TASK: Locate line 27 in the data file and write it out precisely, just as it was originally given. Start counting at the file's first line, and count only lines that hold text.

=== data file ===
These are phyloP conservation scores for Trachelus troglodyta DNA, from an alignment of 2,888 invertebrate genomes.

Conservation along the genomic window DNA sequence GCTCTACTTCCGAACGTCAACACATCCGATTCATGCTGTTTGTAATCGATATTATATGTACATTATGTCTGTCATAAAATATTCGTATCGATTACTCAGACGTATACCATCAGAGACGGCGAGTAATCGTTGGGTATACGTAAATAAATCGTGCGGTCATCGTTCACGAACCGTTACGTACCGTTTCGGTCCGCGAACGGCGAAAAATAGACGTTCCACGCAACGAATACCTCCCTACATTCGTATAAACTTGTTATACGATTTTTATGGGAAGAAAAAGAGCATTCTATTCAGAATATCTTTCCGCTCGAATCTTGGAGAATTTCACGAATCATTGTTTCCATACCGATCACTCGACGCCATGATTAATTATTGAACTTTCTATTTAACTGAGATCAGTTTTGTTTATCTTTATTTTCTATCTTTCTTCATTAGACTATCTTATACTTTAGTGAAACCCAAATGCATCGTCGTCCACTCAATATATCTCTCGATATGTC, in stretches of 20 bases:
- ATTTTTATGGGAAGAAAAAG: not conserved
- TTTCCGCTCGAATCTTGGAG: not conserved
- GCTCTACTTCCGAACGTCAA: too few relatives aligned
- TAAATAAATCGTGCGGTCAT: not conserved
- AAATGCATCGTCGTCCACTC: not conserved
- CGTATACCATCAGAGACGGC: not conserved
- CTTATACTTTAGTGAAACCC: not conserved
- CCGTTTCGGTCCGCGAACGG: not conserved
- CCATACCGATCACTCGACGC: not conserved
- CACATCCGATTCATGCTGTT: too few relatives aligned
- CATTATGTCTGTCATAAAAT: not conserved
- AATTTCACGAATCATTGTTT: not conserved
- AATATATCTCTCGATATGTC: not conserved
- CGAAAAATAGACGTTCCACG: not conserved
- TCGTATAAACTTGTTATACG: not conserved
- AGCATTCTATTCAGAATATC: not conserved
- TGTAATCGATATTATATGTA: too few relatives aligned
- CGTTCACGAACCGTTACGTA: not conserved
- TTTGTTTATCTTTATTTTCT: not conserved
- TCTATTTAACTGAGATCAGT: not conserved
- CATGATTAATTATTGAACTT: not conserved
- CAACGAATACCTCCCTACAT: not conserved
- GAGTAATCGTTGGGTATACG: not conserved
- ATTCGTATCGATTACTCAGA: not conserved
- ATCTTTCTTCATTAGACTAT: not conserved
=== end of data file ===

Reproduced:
- ATCTTTCTTCATTAGACTAT: not conserved